09 Sep

Where There’s a Will …

Manya Deva Natan
Manya Deva Natan is a California Bar Certified attorney with the law firm of SSS Legal & Consultancy Services located in Calabasas, CA. Her practice focuses on International Estates, Trusts and Estates, Asset Protection, Trust Administration, and more. Manya received her law degree from Stanford University, as well as a Master's in International Affairs from Columbia University. She has completed extensive course-work and training in the areas of mental, physical, and emotional health, including being a published author. She is the founder of two publishing-based companies related to health and wellness and has particular interest in the legal and financial components of health and their importance in integrated health. She has appeared multiple times on Good Morning America and is regularly contacted by national media outlets for commentary.
Manya Deva Natan

6a01b8d0a6271d970c01b7c7cc7b7b970b-320wiThere are a multitude of mistakes that people make when it comes to putting together their wills.  These include naming of executors and custodians, trying to write their own wills, and not considering items such as liquidity. One of the colossal failures in estate planning I witness when people make their wills is not coordinating the will with the overall beneficiary designations they have chosen.





A Wall Street Journal article, titled “How People Undermine Their Own Written Will,” explains that most people believe that their written will take priority and supersedes the beneficiary designations on their investments. This isn’t true. When you designate a beneficiary on a life insurance policy, a 401(k) plan, or an IRA—that is a binding contract. The basic tenants of contract law apply just as it would in a mortgage or a sale. What this means is that if you stipulate in your will that you want to leave your IRA to your brother and the beneficiary designation form of your IRA says that it is all supposed to pass to your sister, then your brother is out of luck. Despite your explicit instructions in your will, the IRA will go to the named beneficiary.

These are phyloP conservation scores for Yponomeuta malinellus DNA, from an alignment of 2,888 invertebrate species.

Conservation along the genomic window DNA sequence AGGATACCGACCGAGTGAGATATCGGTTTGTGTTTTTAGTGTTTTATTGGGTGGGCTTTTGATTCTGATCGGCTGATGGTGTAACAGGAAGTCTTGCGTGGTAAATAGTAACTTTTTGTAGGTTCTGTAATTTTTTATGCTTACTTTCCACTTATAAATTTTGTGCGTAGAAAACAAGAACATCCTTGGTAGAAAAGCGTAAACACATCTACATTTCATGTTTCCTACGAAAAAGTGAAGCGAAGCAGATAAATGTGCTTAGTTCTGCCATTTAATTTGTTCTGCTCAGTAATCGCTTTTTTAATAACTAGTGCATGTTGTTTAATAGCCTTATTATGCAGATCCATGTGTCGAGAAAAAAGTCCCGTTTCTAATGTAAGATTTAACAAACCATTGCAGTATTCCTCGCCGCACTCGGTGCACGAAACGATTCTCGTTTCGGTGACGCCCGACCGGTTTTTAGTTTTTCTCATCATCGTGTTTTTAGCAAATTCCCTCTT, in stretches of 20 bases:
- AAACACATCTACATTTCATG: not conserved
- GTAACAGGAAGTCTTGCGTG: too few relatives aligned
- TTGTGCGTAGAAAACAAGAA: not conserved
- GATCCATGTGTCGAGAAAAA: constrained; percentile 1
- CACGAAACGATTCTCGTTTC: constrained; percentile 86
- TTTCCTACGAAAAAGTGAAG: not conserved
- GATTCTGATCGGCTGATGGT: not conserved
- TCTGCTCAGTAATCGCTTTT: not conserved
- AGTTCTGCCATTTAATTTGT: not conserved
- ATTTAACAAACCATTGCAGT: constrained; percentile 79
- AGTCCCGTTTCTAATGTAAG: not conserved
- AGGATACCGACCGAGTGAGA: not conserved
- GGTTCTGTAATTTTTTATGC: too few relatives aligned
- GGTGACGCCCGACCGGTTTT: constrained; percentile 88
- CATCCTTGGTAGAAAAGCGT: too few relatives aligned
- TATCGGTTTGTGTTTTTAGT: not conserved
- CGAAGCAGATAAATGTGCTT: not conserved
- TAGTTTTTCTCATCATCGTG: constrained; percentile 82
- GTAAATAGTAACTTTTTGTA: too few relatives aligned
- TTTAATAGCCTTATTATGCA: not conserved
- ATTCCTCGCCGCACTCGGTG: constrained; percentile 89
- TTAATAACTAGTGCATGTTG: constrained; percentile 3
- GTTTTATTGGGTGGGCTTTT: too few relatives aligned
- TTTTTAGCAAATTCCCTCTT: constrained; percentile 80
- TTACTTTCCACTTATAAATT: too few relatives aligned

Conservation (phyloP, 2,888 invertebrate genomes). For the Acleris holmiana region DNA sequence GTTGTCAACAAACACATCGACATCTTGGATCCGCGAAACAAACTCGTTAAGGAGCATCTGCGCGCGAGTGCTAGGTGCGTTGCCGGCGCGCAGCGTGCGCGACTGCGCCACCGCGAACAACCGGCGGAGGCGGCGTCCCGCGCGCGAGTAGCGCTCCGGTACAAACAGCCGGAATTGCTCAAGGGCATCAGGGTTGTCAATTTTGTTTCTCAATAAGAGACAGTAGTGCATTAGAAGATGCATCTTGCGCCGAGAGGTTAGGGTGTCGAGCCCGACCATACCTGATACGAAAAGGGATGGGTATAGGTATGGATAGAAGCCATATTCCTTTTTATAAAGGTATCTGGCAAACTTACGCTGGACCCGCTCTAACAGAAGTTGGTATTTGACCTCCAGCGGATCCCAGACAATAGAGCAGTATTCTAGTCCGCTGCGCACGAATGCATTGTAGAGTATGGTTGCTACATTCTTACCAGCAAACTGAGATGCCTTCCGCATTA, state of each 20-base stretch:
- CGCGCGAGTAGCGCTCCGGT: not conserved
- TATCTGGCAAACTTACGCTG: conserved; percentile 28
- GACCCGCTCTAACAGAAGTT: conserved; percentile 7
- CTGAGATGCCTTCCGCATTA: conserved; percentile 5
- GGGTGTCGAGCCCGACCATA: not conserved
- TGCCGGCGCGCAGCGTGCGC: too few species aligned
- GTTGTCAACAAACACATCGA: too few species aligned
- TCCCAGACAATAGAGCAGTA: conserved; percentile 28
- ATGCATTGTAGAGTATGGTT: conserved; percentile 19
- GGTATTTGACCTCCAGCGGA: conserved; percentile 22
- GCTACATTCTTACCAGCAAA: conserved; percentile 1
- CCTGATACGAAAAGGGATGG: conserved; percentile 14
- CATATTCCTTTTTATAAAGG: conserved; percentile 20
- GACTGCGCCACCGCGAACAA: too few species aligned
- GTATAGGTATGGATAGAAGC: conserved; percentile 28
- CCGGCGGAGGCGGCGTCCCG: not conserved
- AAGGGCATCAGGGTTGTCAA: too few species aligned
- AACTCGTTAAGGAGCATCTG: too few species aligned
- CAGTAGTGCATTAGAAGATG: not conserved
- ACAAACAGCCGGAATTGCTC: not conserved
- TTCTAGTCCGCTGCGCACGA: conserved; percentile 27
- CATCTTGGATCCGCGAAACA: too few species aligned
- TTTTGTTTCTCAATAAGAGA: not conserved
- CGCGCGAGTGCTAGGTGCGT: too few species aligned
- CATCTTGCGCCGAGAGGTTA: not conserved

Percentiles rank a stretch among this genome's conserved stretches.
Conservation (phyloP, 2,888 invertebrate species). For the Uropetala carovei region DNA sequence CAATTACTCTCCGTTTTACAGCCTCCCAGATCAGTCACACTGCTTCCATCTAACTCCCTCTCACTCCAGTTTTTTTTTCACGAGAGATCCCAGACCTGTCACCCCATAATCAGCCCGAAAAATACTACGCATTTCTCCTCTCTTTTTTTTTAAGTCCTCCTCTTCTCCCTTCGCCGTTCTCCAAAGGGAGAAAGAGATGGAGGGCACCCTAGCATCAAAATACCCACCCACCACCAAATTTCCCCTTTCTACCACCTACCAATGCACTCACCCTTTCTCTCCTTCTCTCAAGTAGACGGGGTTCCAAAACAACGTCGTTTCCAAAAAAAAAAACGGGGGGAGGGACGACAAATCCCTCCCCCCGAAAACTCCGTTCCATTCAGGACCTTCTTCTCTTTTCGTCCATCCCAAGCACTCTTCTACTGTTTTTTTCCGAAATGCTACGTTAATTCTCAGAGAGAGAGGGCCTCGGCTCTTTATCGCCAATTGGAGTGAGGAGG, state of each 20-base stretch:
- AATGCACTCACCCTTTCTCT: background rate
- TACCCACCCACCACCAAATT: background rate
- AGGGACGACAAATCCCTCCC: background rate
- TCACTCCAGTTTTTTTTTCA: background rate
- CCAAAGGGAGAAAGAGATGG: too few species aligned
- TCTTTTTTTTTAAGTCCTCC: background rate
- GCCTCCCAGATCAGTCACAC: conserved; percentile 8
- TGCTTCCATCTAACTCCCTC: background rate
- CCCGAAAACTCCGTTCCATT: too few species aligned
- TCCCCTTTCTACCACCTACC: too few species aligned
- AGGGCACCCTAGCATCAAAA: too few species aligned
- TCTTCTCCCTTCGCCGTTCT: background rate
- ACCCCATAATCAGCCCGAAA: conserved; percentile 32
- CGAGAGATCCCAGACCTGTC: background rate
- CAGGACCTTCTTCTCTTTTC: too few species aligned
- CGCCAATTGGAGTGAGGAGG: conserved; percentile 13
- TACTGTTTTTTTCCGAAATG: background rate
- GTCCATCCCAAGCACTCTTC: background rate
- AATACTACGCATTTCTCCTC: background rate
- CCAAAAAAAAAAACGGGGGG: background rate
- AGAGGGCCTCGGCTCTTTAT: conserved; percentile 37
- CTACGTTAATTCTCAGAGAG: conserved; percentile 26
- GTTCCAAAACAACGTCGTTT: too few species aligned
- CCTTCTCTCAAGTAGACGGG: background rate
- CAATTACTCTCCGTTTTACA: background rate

Most of the beneficiary designation forms in use today provide for listing a primary beneficiary as well as a contingent beneficiary. This gives you plenty of options to map out your estate. It is important to have a conversation with a qualified estate planning attorney when you are creating your will and other estate planning documents. The original article cautions us that each state may have different rules and your attorney will ensure that your documents are correct so your wishes are carried out as you intended.


Marriage, birth of child, divorce, re-marriage, child adoption, a new job—all of these life events and many more should motivate you to consider the thoroughness and current condition of your will preparation and beneficiary designations. Do not let your loved ones be surprised and disappointed by the realities of probate and contract law. Set up your beneficial designations and your will with the guidance of an experienced estate planning attorney.

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